Gasoline prices remain above an average of $5/gallon nationally, according to AAA data, and energy experts still do not see any relief in sight.
“We’re likely to get record highs on U.S. regular gasoline this summer, when demand typically peaks,” Stewart Glickman, energy equity analyst at CFRA Research, told Yahoo Finance. “Best guess, we peak around $5.50/gallon during the summer.”
Citing refining capacity, he added: “If we’re going to get US gasoline prices to fall, it’s probably not going to be a supply-driven solution. The solution here, unfortunately, is probably a recession that kills demand and reduces scarcity of supply.”
The average price for a gallon of regular gas in the U.S. sit at around $5. (AAA)
Consumers are already showing the first signs of slipping demand and may be wondering how much more they can handles as essentials like groceries also rise amid elevated inflation.
“I think gasoline prices will remain elevated throughout summer” — meaning the $5.00-$5.50 range — “based on strong demand during summer driving season in the US, low inventories, and refining constraints,” Rebecca Babin, senior equity trader for CIBC Private Wealth, told Yahoo Finance.
“I don’t think prices will rise sustainably above $6 per gallon due to demand destruction,” she added. “Additionally, Kuwait’s Al-Zour refinery is scheduled to come online over the next month which should help ease some of the refining bottle necks that are currently impacting gasoline prices.”
In the short term, one oil analyst believes gas prices could actually come down.
“We may see the national average slip to less than $5 [per gallon] in coming days,” Tom Kloza, global head of energy analysis at OPIS, told Yahoo Finance. “The market is seeing some demand destruction and it may be that July will be the only month where driving is anywhere close to normal. Don’t be surprised to see some slippage in prices this week.”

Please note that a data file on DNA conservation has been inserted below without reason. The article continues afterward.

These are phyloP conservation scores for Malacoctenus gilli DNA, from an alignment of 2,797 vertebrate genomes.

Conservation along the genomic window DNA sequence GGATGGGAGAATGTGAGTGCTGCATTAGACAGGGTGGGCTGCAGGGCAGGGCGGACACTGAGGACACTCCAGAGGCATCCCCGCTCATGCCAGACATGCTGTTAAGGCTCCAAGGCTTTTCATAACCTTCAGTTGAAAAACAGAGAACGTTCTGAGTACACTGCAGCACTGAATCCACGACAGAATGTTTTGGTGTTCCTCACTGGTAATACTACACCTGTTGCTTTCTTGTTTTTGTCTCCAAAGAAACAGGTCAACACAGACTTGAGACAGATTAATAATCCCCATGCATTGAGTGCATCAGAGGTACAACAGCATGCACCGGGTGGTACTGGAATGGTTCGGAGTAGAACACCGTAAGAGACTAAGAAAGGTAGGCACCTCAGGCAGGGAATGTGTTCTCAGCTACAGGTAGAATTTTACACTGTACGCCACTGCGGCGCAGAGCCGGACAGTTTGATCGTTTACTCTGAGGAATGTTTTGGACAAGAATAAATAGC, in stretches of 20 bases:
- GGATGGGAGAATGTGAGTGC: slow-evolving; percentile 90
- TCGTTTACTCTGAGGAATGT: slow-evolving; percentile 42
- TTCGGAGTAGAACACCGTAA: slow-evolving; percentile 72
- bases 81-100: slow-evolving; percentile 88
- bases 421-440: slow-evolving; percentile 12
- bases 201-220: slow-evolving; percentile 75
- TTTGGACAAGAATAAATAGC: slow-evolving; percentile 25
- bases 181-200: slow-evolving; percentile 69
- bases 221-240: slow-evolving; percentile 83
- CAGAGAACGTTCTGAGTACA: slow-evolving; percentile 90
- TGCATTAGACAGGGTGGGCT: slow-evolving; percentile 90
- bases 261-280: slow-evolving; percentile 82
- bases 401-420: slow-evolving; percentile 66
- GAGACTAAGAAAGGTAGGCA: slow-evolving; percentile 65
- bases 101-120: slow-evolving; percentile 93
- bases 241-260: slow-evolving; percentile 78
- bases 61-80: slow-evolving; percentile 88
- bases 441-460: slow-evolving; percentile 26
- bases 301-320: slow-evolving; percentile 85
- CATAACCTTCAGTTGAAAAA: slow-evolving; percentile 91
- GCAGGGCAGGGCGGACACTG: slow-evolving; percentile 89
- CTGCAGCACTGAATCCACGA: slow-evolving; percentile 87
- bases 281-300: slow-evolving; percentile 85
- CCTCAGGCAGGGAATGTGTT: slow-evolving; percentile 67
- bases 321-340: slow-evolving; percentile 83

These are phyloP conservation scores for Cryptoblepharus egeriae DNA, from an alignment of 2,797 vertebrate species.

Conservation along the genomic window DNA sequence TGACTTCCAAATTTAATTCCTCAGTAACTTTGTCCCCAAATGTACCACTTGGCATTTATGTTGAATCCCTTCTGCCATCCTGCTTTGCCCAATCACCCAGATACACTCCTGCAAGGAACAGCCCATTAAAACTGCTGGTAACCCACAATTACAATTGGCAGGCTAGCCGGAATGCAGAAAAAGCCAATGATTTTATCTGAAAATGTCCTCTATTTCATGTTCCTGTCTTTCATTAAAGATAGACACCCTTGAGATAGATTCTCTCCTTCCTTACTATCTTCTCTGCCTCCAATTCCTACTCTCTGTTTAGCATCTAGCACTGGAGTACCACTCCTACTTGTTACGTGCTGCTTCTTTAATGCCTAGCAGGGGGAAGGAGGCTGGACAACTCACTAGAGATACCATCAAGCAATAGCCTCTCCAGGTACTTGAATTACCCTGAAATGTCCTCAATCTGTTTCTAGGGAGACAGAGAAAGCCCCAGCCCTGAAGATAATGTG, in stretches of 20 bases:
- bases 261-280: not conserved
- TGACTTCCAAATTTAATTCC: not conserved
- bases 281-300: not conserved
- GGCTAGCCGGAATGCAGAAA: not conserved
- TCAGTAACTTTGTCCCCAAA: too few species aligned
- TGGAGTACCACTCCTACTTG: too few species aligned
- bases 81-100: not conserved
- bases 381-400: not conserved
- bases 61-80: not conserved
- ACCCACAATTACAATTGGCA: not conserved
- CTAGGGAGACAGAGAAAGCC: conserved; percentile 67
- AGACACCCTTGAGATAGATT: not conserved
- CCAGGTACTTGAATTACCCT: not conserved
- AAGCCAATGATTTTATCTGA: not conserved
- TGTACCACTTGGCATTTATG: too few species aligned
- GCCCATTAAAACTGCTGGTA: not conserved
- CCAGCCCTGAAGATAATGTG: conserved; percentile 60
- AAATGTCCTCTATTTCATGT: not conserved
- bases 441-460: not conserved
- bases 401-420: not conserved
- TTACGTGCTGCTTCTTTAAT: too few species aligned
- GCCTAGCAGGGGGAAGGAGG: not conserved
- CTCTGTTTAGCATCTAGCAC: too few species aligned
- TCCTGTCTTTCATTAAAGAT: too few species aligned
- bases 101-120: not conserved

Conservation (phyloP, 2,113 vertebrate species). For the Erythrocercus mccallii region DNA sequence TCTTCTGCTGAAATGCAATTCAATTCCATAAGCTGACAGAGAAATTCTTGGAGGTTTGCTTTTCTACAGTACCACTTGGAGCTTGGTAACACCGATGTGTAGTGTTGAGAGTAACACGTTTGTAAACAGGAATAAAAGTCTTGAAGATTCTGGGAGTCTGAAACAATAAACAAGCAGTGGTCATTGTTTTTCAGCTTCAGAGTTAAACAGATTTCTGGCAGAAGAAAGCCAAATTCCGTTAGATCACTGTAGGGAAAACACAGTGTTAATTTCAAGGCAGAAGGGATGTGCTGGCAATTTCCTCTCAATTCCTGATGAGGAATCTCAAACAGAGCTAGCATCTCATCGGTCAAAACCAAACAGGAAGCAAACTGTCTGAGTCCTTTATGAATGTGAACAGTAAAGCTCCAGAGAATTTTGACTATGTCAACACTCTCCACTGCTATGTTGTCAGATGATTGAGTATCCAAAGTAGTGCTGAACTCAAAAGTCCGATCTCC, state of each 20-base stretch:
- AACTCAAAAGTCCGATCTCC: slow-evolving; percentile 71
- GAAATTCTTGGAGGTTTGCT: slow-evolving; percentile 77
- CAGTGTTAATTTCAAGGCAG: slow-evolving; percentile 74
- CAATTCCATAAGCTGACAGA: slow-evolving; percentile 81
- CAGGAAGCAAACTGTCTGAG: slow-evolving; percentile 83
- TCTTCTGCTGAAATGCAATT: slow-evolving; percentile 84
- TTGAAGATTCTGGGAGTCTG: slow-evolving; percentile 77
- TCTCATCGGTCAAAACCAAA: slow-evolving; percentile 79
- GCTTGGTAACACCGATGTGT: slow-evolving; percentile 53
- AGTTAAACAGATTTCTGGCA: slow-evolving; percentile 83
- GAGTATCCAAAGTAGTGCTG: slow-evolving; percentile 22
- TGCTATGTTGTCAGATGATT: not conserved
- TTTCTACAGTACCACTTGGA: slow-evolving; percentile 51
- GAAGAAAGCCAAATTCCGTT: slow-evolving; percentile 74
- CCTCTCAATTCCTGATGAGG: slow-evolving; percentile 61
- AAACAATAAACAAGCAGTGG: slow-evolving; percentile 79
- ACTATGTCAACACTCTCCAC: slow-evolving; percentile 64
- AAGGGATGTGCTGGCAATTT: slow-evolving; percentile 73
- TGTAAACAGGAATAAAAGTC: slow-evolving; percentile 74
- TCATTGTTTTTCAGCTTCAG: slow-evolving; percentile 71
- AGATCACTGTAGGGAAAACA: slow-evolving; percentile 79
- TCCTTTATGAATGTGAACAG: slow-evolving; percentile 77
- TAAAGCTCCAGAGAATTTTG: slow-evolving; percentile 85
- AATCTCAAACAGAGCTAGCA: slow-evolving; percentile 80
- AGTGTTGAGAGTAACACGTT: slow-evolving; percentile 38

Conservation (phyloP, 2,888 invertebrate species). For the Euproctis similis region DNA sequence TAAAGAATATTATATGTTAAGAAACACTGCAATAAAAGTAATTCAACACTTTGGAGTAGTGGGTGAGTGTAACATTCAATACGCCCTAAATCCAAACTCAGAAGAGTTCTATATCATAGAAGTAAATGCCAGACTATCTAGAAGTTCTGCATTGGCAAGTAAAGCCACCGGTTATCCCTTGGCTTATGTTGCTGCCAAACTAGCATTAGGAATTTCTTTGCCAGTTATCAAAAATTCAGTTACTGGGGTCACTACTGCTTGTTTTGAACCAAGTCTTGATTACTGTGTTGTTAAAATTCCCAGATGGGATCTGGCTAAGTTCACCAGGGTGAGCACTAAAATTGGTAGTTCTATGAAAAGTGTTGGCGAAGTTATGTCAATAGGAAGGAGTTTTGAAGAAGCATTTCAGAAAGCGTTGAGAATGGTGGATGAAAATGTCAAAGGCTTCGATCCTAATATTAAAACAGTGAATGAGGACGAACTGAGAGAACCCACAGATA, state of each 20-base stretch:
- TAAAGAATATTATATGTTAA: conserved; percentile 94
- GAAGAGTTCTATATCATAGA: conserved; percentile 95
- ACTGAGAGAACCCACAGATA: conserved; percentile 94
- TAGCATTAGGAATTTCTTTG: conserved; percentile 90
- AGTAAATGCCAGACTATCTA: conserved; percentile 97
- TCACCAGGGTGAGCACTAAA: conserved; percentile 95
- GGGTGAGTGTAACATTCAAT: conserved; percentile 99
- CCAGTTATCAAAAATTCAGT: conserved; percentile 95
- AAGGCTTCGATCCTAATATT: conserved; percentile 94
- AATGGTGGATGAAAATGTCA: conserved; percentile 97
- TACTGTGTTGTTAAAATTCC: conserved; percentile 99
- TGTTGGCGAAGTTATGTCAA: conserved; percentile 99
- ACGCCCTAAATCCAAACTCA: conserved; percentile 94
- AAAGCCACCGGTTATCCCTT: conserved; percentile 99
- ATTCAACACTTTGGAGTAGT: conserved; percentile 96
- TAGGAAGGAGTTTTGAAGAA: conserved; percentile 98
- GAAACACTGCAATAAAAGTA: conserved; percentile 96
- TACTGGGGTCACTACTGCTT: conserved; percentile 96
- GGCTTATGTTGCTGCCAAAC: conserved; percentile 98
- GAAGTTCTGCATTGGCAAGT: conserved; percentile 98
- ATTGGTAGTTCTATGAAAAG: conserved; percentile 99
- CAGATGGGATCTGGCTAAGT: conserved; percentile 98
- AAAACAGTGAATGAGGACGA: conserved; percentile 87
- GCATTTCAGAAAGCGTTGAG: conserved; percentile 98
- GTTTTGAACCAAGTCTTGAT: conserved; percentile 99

A U.S. flag is placed at a gas station on June 11, 2022 in Woodbridge, New Jersey. (Photo by Kena Betancur/VIEWpress)
Kloza agreed with other experts that the price of crude, weather conditions, and refining capacity will have a lot to do with gasoline costs for consumers.
“Where gas prices go in July and August is anybody’s guess and it will depend on whether refiners survive those months where hurricanes can really impact supply,” he said. “There is also the threat of power outages tied to the electric grids in a number of states, particularly Texas.”
21 states currently carry a national average of more than $5/gallon at the pump, according to AAA data, and California leads the nation with an average of $6.43 for a gallon of regular gas.
Kloza noted that the pain will be somewhat uneven while also being felt everywhere to some extent.
“Some regions of the country could see prices of $6 [per gallon] or more in the summer,” he said, “but it’s not likely that states except California see prices approach $7.”
Ines is a markets reporter for Yahoo Finance. Follow her on Twitter at @ines_ferre
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